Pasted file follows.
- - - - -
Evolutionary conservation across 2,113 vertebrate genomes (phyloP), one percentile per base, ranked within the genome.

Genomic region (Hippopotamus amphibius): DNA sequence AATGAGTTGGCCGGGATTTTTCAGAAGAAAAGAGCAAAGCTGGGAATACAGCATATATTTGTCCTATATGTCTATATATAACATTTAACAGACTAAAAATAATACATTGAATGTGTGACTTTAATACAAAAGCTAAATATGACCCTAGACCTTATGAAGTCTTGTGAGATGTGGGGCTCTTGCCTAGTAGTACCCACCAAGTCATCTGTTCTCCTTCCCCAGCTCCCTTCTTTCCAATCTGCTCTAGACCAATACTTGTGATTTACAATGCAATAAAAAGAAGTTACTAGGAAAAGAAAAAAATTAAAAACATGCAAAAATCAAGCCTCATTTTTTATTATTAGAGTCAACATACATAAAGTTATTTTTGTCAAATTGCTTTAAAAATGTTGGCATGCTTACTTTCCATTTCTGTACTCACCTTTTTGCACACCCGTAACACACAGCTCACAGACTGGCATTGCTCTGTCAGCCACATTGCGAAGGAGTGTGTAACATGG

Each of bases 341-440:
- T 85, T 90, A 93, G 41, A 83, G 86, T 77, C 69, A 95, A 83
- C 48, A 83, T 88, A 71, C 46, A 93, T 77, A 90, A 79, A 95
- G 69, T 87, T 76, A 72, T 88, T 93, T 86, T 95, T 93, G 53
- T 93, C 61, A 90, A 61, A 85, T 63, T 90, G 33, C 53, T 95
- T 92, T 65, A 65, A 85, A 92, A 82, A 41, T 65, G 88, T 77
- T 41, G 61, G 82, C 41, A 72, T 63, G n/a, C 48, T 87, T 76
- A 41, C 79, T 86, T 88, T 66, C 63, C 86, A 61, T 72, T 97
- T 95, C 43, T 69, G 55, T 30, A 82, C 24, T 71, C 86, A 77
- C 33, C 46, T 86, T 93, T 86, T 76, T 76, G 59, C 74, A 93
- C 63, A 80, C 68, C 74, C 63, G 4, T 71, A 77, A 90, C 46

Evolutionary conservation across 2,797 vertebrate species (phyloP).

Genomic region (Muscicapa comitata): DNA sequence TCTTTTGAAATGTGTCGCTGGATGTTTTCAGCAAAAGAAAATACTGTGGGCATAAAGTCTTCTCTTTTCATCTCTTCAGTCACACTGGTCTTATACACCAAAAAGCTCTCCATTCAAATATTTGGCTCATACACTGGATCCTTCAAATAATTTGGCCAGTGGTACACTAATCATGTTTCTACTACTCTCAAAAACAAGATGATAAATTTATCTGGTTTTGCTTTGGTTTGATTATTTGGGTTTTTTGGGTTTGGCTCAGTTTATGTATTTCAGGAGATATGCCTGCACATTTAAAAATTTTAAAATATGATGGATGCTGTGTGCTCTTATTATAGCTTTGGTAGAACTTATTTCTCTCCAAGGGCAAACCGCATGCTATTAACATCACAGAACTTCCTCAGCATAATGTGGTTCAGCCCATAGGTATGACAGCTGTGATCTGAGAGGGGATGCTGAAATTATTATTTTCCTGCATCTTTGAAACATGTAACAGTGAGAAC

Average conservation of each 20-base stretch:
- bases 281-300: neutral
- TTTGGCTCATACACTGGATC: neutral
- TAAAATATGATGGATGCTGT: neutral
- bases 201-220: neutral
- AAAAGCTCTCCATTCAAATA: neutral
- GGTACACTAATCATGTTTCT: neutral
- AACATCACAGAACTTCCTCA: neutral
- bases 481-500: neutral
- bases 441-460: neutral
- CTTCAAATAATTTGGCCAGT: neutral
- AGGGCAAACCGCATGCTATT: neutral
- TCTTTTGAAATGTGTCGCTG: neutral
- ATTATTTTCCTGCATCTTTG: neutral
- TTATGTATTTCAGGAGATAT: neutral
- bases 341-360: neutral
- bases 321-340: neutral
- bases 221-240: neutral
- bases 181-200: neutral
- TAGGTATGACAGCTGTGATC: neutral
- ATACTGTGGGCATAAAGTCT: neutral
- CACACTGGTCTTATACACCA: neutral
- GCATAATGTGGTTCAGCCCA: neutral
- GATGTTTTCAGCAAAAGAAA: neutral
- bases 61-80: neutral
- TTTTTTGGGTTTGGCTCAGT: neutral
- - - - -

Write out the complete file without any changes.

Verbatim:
Evolutionary conservation across 2,113 vertebrate genomes (phyloP), one percentile per base, ranked within the genome.

Genomic region (Hippopotamus amphibius): DNA sequence AATGAGTTGGCCGGGATTTTTCAGAAGAAAAGAGCAAAGCTGGGAATACAGCATATATTTGTCCTATATGTCTATATATAACATTTAACAGACTAAAAATAATACATTGAATGTGTGACTTTAATACAAAAGCTAAATATGACCCTAGACCTTATGAAGTCTTGTGAGATGTGGGGCTCTTGCCTAGTAGTACCCACCAAGTCATCTGTTCTCCTTCCCCAGCTCCCTTCTTTCCAATCTGCTCTAGACCAATACTTGTGATTTACAATGCAATAAAAAGAAGTTACTAGGAAAAGAAAAAAATTAAAAACATGCAAAAATCAAGCCTCATTTTTTATTATTAGAGTCAACATACATAAAGTTATTTTTGTCAAATTGCTTTAAAAATGTTGGCATGCTTACTTTCCATTTCTGTACTCACCTTTTTGCACACCCGTAACACACAGCTCACAGACTGGCATTGCTCTGTCAGCCACATTGCGAAGGAGTGTGTAACATGG

Each of bases 341-440:
- T 85, T 90, A 93, G 41, A 83, G 86, T 77, C 69, A 95, A 83
- C 48, A 83, T 88, A 71, C 46, A 93, T 77, A 90, A 79, A 95
- G 69, T 87, T 76, A 72, T 88, T 93, T 86, T 95, T 93, G 53
- T 93, C 61, A 90, A 61, A 85, T 63, T 90, G 33, C 53, T 95
- T 92, T 65, A 65, A 85, A 92, A 82, A 41, T 65, G 88, T 77
- T 41, G 61, G 82, C 41, A 72, T 63, G n/a, C 48, T 87, T 76
- A 41, C 79, T 86, T 88, T 66, C 63, C 86, A 61, T 72, T 97
- T 95, C 43, T 69, G 55, T 30, A 82, C 24, T 71, C 86, A 77
- C 33, C 46, T 86, T 93, T 86, T 76, T 76, G 59, C 74, A 93
- C 63, A 80, C 68, C 74, C 63, G 4, T 71, A 77, A 90, C 46

Evolutionary conservation across 2,797 vertebrate species (phyloP).

Genomic region (Muscicapa comitata): DNA sequence TCTTTTGAAATGTGTCGCTGGATGTTTTCAGCAAAAGAAAATACTGTGGGCATAAAGTCTTCTCTTTTCATCTCTTCAGTCACACTGGTCTTATACACCAAAAAGCTCTCCATTCAAATATTTGGCTCATACACTGGATCCTTCAAATAATTTGGCCAGTGGTACACTAATCATGTTTCTACTACTCTCAAAAACAAGATGATAAATTTATCTGGTTTTGCTTTGGTTTGATTATTTGGGTTTTTTGGGTTTGGCTCAGTTTATGTATTTCAGGAGATATGCCTGCACATTTAAAAATTTTAAAATATGATGGATGCTGTGTGCTCTTATTATAGCTTTGGTAGAACTTATTTCTCTCCAAGGGCAAACCGCATGCTATTAACATCACAGAACTTCCTCAGCATAATGTGGTTCAGCCCATAGGTATGACAGCTGTGATCTGAGAGGGGATGCTGAAATTATTATTTTCCTGCATCTTTGAAACATGTAACAGTGAGAAC

Average conservation of each 20-base stretch:
- bases 281-300: neutral
- TTTGGCTCATACACTGGATC: neutral
- TAAAATATGATGGATGCTGT: neutral
- bases 201-220: neutral
- AAAAGCTCTCCATTCAAATA: neutral
- GGTACACTAATCATGTTTCT: neutral
- AACATCACAGAACTTCCTCA: neutral
- bases 481-500: neutral
- bases 441-460: neutral
- CTTCAAATAATTTGGCCAGT: neutral
- AGGGCAAACCGCATGCTATT: neutral
- TCTTTTGAAATGTGTCGCTG: neutral
- ATTATTTTCCTGCATCTTTG: neutral
- TTATGTATTTCAGGAGATAT: neutral
- bases 341-360: neutral
- bases 321-340: neutral
- bases 221-240: neutral
- bases 181-200: neutral
- TAGGTATGACAGCTGTGATC: neutral
- ATACTGTGGGCATAAAGTCT: neutral
- CACACTGGTCTTATACACCA: neutral
- GCATAATGTGGTTCAGCCCA: neutral
- GATGTTTTCAGCAAAAGAAA: neutral
- bases 61-80: neutral
- TTTTTTGGGTTTGGCTCAGT: neutral